- General Chang stated that he and General Chou were in agreement regarding the demobilization of puppet troops.
- General Chou indicated to General Chang that the Communists would desire to retain one Pacification Headquarters in Communist territory in order to carry out demobilization and other military affairs.
General Chang then informed General Marshall that during the war National Headquarters had been placed in the field to control the activities of two or three armies; that these same headquarters were still in existence but were known as Pacification Headquarters in time of peace. It was agreed between General Marshall and General Chang that these pacification headquarters would probably have to remain at the outset of reorganization but it would be extremely desirable and important to have the service areas established at an early date to take over similar functions.
- General Chang then indicated that he and General Chou had agreed that since General Chou must clear certain of these matters with Yenan it would be two or three days before they could again meet after which they would meet with General Marshall to set a date for the meeting of the Military Sub-Committee.
After stressing that the entire problem of reorganization must be handled in an orderly and business-like manner General Marshall then indicated his plan for proceeding with the problem.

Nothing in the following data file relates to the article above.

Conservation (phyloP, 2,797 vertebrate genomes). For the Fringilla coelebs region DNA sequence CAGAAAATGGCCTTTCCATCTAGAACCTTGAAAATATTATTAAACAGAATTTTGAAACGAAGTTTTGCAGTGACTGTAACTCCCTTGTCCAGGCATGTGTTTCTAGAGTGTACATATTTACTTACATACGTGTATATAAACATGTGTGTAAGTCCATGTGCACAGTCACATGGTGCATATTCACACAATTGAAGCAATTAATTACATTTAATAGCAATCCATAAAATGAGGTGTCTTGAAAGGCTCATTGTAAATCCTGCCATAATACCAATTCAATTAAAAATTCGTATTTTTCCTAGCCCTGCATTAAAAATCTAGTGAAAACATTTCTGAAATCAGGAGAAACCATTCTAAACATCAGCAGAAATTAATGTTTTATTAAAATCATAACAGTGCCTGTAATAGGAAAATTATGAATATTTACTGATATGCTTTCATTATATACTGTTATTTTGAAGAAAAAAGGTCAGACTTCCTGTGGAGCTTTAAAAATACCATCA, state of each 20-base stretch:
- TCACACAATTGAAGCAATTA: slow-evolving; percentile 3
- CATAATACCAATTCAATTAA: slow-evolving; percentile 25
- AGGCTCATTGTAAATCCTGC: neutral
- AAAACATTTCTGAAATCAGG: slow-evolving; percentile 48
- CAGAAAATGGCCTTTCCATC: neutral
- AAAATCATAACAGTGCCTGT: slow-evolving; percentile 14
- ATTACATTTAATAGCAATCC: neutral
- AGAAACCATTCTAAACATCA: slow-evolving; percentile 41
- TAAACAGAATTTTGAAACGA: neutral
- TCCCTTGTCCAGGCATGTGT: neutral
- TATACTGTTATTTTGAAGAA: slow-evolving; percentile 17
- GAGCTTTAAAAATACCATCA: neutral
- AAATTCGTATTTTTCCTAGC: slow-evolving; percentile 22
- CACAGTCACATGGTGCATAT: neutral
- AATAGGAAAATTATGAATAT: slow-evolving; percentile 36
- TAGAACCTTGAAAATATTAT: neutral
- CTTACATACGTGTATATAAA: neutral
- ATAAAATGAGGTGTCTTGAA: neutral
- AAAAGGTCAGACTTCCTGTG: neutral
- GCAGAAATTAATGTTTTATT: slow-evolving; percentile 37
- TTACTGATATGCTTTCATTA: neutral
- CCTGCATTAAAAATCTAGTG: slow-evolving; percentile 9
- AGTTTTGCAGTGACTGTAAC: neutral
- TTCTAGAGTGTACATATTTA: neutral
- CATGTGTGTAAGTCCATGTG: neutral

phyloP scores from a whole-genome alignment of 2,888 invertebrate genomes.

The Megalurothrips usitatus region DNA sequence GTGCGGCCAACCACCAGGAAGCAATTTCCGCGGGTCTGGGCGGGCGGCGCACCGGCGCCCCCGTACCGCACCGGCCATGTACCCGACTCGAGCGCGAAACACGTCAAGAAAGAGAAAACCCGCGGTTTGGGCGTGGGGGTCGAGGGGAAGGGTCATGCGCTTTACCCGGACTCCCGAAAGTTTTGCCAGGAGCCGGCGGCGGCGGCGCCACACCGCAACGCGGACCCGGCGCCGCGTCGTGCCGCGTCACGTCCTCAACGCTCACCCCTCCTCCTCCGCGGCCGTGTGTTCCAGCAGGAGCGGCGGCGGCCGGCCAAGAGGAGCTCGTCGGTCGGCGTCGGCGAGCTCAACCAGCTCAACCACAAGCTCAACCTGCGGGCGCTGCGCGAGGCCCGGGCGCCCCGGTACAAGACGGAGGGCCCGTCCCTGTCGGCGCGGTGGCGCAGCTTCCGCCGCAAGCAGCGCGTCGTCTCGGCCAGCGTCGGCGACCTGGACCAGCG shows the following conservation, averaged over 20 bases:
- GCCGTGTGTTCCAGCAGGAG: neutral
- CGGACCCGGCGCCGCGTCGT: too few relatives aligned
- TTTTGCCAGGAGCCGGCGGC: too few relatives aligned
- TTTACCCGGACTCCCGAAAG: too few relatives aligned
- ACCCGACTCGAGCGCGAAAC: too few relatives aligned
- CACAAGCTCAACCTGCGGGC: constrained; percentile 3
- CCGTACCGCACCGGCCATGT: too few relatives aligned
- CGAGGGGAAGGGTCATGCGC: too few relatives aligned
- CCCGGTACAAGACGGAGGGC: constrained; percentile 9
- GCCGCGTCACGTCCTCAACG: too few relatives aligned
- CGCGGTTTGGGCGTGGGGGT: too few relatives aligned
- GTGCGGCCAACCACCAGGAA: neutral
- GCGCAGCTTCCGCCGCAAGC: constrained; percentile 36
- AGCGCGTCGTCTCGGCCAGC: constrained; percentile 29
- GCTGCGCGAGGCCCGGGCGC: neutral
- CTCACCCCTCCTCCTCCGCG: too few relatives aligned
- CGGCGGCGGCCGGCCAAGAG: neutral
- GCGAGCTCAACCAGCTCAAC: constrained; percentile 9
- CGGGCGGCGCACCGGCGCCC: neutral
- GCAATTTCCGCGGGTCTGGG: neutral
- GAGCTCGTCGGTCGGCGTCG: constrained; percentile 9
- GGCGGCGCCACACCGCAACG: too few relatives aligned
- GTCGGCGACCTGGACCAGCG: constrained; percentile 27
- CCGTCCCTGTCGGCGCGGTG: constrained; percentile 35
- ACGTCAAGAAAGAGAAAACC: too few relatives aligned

- Determine the number of divisions, both National and Communist, which should be in existence at the end of 12 months; determine how many Communist divisions should be in the ultimate 60 division program; determine the rapidity with which National and Communist forces can be demobilized; reach general agreement as to phasing of integration: draw up a plan containing these and other [Page 211]broad principles; have the plan approved by the Generalissimo and Chairman Mao Tze Tung.
- After this plan is approved, prepare detailed plans for approval
of the Generalissimo and Chairman Mao Tze Tung, which would include
at least the following essential elements:
Provide for the selection, proper storage and redistribution of military equipment and munitions;
Specific schedule for order and dates for demobilization;
The order in which units will be re-equipped;
Procedure for organizing service areas;
Directives for Service Area Directors;
Reduction and final elimination of Pacification Headquarters.
General Marshall then stated that he was having a small group of U. S. officers come to Chungking to assist in the preparation of these detailed plans. These officers, after the detailed plans had been prepared and approved, would then be transferred to the Executive Headquarters to establish a new section which, through the use of the Executive Headquarters and its field teams, would carry out the entire agreement.
In closing General Chang stated that the National Government would not engulf General Marshall in any plan which might be embarrassing to him. He further stated that the use of the Executive Headquarters for implementation of the plan is very logical and that he felt sure both he and General Chou would approve wholeheartedly.